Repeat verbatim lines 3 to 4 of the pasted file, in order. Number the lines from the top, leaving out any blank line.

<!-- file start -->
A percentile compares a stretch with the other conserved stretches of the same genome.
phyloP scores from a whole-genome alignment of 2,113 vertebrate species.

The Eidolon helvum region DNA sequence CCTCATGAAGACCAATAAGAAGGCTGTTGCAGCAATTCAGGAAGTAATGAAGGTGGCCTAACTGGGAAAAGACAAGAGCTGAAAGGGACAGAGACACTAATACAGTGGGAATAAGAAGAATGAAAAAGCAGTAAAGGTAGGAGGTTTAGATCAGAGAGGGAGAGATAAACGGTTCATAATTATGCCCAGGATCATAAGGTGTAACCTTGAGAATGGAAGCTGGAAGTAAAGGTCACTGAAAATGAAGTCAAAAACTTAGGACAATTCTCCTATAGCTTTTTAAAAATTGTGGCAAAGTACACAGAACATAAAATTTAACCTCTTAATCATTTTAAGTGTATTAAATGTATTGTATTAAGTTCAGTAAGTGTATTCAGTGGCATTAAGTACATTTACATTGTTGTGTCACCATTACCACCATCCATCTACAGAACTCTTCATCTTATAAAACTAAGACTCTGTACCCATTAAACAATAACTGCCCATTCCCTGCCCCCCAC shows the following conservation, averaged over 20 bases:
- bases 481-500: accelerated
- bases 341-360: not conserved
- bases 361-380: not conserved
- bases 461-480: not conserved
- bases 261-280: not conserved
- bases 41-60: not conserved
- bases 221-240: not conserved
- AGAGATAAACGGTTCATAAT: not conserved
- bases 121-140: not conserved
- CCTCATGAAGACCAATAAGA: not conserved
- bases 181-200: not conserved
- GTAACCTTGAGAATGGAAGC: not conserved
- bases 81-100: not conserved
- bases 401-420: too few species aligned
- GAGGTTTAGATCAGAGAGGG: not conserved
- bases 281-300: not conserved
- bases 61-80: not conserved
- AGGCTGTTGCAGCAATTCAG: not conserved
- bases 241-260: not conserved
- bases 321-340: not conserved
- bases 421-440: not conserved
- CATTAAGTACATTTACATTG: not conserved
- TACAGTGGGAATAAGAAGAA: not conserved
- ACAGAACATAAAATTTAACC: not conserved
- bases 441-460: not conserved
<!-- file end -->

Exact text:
The Eidolon helvum region DNA sequence CCTCATGAAGACCAATAAGAAGGCTGTTGCAGCAATTCAGGAAGTAATGAAGGTGGCCTAACTGGGAAAAGACAAGAGCTGAAAGGGACAGAGACACTAATACAGTGGGAATAAGAAGAATGAAAAAGCAGTAAAGGTAGGAGGTTTAGATCAGAGAGGGAGAGATAAACGGTTCATAATTATGCCCAGGATCATAAGGTGTAACCTTGAGAATGGAAGCTGGAAGTAAAGGTCACTGAAAATGAAGTCAAAAACTTAGGACAATTCTCCTATAGCTTTTTAAAAATTGTGGCAAAGTACACAGAACATAAAATTTAACCTCTTAATCATTTTAAGTGTATTAAATGTATTGTATTAAGTTCAGTAAGTGTATTCAGTGGCATTAAGTACATTTACATTGTTGTGTCACCATTACCACCATCCATCTACAGAACTCTTCATCTTATAAAACTAAGACTCTGTACCCATTAAACAATAACTGCCCATTCCCTGCCCCCCAC shows the following conservation, averaged over 20 bases:
- bases 481-500: accelerated